Located on the Scilla promontory, towards the Strait of Messina, the castle also known as Castello Ruffo di Calabria, is a legacy of rare beauty. It represents the genius loci of the city of Scilla, about 20 km from Reggio Calabria and its history started in the Etruscan era. Scilla is completely isolated and right next to the sea, the ideal lookout location to protect the Calabrian lands from whoever arrives by sea.
The history of the Calabrian fortifications inevitably leads us to the Saracen invasion period. However, the Castello Ruffo di Scilla has ancient roots: first the Etruscans, then the defensive walls in the period of Magna Graecia. Even the Romans, who expanded it, found here the perfect place to settle. The modern excavations show us only the walls of the monastery of San Pancrazio, from the 9th century, also a defence against the Saracens. It is no coincidence that in 1060 it became a military fortress and in 1808 state-own property. A place of defence but also of suggestive beauty. A heritage to protect. This is why since the 1970s it has been a meeting place for people and cultures: first as a Youth Hostel and now as a very important cultural centre, a venue for meetings and exhibitions.References:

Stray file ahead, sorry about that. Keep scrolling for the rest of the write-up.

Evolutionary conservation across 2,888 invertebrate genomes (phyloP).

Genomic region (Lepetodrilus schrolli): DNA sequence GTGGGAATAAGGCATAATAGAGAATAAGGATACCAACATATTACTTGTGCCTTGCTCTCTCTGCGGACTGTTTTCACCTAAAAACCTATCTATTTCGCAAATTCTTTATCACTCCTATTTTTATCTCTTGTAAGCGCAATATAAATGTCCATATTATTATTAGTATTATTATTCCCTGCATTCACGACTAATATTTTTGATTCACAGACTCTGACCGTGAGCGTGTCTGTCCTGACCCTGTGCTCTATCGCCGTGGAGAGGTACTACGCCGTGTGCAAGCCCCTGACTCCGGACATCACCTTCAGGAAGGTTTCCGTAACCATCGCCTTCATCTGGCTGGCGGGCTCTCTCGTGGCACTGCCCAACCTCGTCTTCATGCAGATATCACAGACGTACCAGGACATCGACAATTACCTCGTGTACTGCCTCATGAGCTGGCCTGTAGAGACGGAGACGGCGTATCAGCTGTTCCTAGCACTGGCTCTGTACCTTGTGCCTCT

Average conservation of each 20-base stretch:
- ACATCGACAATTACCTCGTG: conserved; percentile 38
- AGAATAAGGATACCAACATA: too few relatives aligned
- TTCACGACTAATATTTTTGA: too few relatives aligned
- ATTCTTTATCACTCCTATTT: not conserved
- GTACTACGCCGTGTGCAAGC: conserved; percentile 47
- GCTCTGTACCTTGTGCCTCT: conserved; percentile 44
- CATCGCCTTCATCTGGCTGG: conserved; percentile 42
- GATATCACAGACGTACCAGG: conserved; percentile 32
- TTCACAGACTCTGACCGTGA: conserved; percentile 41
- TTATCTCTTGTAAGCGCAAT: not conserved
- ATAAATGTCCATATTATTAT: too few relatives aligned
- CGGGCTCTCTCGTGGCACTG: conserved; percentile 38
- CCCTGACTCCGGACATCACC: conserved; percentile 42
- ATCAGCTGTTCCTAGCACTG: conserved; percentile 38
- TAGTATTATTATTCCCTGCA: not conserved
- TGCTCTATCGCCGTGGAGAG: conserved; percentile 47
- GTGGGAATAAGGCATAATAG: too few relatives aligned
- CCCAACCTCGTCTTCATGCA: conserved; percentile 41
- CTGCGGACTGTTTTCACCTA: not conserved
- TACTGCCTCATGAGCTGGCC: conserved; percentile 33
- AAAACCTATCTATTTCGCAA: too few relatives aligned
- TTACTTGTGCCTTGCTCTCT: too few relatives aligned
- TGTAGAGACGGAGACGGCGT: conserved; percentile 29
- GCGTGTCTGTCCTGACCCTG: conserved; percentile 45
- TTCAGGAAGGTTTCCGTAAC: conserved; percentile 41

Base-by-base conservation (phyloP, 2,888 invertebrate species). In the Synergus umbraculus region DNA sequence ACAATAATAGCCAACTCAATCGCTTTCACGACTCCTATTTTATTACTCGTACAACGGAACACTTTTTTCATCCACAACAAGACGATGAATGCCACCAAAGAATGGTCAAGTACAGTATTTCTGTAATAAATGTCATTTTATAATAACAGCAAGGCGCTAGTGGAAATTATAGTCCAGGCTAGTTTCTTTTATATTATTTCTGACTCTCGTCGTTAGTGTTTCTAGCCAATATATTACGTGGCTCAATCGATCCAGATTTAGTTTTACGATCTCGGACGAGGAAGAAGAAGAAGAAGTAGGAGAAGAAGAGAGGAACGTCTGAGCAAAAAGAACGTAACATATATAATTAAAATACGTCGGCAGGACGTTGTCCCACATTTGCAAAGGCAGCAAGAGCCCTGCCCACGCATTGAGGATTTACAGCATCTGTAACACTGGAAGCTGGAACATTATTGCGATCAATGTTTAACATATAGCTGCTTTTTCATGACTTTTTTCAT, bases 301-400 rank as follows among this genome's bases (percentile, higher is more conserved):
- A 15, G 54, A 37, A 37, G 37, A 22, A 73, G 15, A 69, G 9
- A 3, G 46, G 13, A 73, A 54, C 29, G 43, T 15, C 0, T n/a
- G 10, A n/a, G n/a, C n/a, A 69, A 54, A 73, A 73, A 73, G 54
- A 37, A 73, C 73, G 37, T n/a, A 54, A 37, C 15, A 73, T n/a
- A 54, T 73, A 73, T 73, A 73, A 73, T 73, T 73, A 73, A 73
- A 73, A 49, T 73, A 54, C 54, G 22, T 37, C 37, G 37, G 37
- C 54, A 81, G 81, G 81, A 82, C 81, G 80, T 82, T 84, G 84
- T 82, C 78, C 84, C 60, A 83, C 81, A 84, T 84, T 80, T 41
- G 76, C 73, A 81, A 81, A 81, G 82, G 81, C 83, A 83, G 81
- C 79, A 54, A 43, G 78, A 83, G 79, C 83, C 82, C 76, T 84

La Hougue Bie is a Neolithic ritual site which was in use around 3500 BC. Hougue is a Jèrriais/Norman language word meaning a \'mound\' and comes from the Old Norse word haugr. The site consists of 18.6m long passage chamber covered by a 12.2m high mound. The site was first excavated in 1925 by the Société Jersiaise. Fragments of twenty vase supports were found along with the scattered remains of at least eight individuals. Gravegoods, mostly pottery, were also present. At some time in the past, the site had evidently been entered and ransacked.
In Western Europe, it is one of the largest and best preserved passage graves and the most impressive and best preserved monument of Armorican Passage Grave group. Although they are termed \'passage graves\', they were ceremonial sites, whose function was more similar to churches or cathedrals, where burials were incidental.